With the creation of the Coastal Crescent Route, my wife and I learned that the trail would go through the center of our town and then right past our front yard.  When we realized that, we found ourselves being swept up into the vortex that is the MST, a magnificent idea that was proposed 45 years ago and has become a reality that is constantly changing and improving.   

Image by Grace Iovine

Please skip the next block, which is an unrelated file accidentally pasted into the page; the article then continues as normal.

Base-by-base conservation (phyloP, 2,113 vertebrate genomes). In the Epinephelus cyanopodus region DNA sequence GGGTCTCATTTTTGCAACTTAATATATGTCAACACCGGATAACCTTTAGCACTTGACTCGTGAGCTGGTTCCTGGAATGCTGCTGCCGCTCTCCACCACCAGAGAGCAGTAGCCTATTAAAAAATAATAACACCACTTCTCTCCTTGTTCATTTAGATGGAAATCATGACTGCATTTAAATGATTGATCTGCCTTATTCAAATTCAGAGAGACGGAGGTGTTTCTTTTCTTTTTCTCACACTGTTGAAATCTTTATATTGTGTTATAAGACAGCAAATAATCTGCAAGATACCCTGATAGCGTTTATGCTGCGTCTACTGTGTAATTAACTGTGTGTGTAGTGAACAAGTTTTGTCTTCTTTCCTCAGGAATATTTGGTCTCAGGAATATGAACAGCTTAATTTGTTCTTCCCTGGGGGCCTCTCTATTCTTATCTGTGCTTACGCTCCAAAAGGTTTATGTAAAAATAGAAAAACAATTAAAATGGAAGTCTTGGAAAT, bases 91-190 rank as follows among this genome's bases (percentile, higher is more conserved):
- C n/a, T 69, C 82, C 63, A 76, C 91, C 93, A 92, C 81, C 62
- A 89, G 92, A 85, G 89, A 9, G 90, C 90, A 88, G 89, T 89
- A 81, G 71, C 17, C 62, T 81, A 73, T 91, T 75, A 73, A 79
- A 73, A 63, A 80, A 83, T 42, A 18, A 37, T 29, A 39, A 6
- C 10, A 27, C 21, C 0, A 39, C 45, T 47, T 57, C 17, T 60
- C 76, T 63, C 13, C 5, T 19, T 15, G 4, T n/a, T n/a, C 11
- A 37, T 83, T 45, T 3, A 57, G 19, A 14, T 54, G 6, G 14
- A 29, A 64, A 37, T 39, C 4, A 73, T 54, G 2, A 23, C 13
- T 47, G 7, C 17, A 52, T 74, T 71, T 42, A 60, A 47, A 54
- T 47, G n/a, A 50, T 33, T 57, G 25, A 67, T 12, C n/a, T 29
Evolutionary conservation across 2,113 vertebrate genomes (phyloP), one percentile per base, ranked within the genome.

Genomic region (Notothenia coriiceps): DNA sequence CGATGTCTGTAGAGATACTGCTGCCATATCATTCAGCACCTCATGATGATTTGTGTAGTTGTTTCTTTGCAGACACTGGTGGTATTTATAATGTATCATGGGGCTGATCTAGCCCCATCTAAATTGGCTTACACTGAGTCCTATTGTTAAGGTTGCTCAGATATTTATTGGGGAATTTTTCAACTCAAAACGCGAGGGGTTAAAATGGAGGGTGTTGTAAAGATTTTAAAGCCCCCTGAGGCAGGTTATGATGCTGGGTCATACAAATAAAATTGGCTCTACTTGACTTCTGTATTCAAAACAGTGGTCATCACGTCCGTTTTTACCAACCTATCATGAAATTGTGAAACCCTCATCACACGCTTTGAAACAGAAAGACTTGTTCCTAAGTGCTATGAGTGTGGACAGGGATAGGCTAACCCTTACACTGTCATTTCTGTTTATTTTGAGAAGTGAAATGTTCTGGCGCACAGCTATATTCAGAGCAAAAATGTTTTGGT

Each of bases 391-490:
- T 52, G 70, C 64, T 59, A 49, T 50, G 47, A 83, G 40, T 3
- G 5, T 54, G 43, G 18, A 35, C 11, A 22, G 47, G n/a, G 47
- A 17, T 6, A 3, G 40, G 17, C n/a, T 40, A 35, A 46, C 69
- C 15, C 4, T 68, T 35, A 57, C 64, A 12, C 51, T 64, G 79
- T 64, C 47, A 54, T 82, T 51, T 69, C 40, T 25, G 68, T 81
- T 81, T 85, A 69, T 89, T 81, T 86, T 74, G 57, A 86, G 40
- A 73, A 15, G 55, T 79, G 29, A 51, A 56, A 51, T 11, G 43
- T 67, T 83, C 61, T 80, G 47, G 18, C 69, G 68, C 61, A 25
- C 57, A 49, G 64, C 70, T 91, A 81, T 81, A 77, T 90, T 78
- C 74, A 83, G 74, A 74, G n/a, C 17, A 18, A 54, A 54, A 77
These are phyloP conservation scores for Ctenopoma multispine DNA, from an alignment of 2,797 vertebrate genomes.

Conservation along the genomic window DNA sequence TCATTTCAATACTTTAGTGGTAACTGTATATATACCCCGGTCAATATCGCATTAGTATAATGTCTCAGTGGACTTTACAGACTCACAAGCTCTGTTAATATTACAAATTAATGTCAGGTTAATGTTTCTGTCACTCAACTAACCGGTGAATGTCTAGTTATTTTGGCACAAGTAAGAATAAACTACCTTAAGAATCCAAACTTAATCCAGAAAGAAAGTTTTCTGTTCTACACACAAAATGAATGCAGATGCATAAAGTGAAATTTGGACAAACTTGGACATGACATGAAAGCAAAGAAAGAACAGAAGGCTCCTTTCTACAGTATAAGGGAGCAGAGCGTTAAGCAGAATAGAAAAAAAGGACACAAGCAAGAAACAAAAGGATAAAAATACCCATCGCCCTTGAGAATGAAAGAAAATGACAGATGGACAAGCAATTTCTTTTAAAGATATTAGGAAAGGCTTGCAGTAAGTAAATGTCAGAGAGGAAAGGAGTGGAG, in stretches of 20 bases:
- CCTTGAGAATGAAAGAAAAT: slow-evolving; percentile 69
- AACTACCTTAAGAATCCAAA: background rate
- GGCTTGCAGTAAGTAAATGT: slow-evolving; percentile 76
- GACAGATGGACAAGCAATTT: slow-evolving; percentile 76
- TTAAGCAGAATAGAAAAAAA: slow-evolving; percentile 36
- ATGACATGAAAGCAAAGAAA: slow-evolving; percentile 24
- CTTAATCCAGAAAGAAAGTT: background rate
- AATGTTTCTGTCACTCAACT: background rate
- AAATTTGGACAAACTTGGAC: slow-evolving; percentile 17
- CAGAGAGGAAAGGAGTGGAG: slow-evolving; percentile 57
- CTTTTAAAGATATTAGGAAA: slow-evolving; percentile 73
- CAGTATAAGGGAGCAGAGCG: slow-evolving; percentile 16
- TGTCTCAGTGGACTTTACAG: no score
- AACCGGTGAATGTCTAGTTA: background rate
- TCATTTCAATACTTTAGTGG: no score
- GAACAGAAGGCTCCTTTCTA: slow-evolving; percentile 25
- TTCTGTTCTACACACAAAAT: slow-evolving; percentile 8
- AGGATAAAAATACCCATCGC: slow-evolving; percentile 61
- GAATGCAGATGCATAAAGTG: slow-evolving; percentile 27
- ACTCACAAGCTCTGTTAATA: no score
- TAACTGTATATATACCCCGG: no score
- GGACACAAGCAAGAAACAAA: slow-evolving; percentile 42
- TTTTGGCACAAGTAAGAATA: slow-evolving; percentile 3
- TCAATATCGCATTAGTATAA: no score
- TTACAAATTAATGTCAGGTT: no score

We started off by offering our home and our time to hikers, including shuttling them to and from their place on the trail. I quickly learned that if you pick someone up at location X, then you needed to return them to that exact location the next day for them to continue their hike.  I learned that you don’t just drop them off in the vicinity, it had to be the exact driveway, road sign, or intersection where they had left off.  In addition to shuttle service, we have had the pleasure of numerous thru and section hikers spending the night, and often two, at our home.  It is so interesting, meeting and talking with the hikers, and I can say without doubt, none have left our home hungry, with dirty clothes, or lacking a good night’s sleep.